However, to ensure they get the training much faster, you’ll have to socialize and train them as puppies. Poor socialization could make them aggressive and dominant, making it hard to train. They need to get exposed to different people, places, sounds, and animals.
The challenging part about training happens when there are smaller pets. They have a prey drive that can make it harder to streamline, especially if they were not socialized early.
English Coonhounds are low maintenance with regards to grooming. They have a short rough coat that has minimal shedding. You can have a weekly brushing session to minimize the amount of hair shed. Only use shampoo when it’s necessary to avoid drying out the skin.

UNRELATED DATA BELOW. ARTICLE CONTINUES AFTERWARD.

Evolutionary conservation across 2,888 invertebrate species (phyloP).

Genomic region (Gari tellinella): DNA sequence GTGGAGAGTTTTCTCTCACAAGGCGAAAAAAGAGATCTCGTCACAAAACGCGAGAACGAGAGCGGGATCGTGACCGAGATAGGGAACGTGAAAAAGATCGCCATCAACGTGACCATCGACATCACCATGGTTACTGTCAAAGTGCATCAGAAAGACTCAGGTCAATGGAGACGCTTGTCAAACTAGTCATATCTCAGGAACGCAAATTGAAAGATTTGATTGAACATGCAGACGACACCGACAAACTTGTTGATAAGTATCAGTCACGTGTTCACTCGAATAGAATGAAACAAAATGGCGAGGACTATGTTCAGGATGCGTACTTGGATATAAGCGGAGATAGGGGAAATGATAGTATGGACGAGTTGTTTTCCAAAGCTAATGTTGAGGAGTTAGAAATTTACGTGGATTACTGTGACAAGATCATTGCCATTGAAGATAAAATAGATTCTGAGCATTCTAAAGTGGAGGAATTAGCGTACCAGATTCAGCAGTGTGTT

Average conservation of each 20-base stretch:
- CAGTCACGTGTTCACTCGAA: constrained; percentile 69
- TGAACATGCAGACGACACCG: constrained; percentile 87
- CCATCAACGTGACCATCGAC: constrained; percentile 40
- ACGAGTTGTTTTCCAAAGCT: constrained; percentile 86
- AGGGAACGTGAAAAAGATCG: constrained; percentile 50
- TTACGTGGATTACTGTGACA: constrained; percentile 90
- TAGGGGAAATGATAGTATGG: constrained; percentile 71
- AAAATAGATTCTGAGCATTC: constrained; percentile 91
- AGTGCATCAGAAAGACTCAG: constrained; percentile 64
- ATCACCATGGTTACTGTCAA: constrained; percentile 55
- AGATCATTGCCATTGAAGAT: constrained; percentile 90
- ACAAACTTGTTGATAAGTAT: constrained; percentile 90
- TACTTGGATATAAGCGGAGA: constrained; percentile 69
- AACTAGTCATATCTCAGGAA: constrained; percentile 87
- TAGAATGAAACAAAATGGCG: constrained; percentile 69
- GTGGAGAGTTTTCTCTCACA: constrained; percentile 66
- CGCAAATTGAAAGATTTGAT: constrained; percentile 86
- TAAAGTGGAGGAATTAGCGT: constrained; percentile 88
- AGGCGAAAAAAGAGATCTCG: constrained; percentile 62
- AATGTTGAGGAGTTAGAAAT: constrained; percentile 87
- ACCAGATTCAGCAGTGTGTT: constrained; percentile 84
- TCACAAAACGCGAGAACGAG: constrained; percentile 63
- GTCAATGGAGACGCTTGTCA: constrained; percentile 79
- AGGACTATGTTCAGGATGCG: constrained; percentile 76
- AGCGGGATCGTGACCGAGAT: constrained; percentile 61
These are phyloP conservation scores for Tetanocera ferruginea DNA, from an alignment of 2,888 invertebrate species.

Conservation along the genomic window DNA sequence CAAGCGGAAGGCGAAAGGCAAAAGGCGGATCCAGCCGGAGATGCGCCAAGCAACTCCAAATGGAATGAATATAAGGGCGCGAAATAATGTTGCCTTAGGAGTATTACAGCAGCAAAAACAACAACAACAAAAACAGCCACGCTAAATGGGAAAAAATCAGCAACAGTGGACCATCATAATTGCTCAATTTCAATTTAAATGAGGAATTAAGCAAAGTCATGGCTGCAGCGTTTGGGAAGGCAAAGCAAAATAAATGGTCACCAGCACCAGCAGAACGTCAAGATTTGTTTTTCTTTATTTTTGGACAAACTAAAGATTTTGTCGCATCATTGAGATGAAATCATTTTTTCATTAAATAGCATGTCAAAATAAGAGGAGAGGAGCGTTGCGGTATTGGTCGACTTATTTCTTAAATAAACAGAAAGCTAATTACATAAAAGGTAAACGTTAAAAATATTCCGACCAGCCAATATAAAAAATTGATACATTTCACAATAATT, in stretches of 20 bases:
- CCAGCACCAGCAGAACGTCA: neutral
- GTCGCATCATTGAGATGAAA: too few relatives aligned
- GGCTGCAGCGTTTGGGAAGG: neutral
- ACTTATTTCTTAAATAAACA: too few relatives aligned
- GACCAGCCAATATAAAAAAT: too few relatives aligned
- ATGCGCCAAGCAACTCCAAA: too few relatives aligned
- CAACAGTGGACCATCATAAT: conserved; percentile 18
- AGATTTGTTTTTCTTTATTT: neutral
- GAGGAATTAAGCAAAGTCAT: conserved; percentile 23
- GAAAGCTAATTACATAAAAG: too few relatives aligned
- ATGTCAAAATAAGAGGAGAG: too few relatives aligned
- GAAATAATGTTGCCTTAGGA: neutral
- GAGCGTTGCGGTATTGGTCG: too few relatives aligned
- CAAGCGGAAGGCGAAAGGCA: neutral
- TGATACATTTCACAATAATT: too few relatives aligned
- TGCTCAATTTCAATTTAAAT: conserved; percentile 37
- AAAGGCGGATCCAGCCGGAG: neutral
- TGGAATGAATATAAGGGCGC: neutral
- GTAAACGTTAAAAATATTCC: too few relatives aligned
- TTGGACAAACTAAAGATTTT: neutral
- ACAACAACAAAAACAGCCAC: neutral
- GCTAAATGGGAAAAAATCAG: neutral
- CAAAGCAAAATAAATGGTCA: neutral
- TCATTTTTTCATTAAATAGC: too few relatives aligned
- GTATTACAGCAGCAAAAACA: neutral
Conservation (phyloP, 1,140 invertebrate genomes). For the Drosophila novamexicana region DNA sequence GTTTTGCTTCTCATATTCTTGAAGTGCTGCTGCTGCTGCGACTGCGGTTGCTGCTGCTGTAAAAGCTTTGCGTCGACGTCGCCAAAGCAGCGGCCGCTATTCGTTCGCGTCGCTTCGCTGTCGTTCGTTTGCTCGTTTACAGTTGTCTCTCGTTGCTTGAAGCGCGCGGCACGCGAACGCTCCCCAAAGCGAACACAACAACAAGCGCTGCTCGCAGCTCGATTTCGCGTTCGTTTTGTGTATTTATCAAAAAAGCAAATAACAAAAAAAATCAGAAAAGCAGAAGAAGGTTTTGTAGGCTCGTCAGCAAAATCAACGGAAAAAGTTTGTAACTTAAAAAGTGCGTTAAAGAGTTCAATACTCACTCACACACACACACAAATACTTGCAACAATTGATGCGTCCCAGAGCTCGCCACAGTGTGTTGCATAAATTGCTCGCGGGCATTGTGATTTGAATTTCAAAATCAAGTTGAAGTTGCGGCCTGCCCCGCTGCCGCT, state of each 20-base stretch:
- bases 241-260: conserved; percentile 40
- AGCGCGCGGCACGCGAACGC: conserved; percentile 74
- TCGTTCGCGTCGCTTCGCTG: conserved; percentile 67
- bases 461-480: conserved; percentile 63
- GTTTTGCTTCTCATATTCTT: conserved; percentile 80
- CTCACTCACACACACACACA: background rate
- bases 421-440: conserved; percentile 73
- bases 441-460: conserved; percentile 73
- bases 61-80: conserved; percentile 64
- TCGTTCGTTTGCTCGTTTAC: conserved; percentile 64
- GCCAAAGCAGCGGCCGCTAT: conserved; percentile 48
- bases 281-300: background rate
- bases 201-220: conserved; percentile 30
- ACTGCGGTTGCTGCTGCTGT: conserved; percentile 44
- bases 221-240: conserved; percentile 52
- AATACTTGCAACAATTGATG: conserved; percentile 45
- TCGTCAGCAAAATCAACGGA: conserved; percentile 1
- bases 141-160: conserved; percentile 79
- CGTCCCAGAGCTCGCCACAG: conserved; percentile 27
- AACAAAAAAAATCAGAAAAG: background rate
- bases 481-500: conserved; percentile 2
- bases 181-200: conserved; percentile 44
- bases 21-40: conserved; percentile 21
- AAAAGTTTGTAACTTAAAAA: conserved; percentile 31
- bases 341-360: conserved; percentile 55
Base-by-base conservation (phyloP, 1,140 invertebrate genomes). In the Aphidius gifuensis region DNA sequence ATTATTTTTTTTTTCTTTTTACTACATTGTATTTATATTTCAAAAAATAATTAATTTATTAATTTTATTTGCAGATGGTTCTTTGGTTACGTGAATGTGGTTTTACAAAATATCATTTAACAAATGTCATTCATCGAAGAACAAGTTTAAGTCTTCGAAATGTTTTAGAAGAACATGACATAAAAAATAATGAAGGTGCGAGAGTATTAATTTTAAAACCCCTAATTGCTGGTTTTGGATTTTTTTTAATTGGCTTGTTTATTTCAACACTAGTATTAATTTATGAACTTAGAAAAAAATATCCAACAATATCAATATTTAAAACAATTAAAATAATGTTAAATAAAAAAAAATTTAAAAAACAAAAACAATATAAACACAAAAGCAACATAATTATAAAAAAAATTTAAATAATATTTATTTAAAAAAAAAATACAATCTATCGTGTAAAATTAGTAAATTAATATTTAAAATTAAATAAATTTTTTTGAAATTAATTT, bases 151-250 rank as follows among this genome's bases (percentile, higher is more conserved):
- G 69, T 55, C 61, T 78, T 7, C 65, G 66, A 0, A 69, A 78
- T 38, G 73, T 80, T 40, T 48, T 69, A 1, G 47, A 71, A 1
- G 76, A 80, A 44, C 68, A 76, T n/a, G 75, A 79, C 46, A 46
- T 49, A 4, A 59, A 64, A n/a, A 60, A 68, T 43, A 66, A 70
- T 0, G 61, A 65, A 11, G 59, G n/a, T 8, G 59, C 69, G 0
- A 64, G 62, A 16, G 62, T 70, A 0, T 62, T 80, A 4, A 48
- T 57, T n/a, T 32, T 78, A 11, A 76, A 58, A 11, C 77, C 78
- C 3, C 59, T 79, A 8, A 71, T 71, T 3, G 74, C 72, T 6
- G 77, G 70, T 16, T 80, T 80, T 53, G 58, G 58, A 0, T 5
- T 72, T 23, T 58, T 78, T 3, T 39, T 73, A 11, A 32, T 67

Furthermore, it would help if you trimmed the nails about once a month. For this, you can have your vet show you how to do it or get a groomer to do it for you. Also, brush your dog’s teeth two to three times a week to keep them healthy.
Their floppy ears can be a host for potential infections. Clean them regularly and check for ear infections once a week. By doing this, you will prevent a build-up of earwax and ear infections.
Health and Conditions 🏥
This dog breed is typically very healthy. However, it’s still prone to some diseases that you should know about.
Like most dogs, English Coonhounds have large floppy ears. If not cleaned properly, these ears could develop infections or become inflamed. To avoid this problem, ensure you clean your dog’s ears more frequently.
Hip and Elbow Dysplasia
Like other large dogs, this breed is disposed to hip and elbow dysplasia. This knee and elbow dislocation is genetically inherited and causes the dog to have joint issues. To know whether your dog will have these conditions, you should get it tested by the breeder.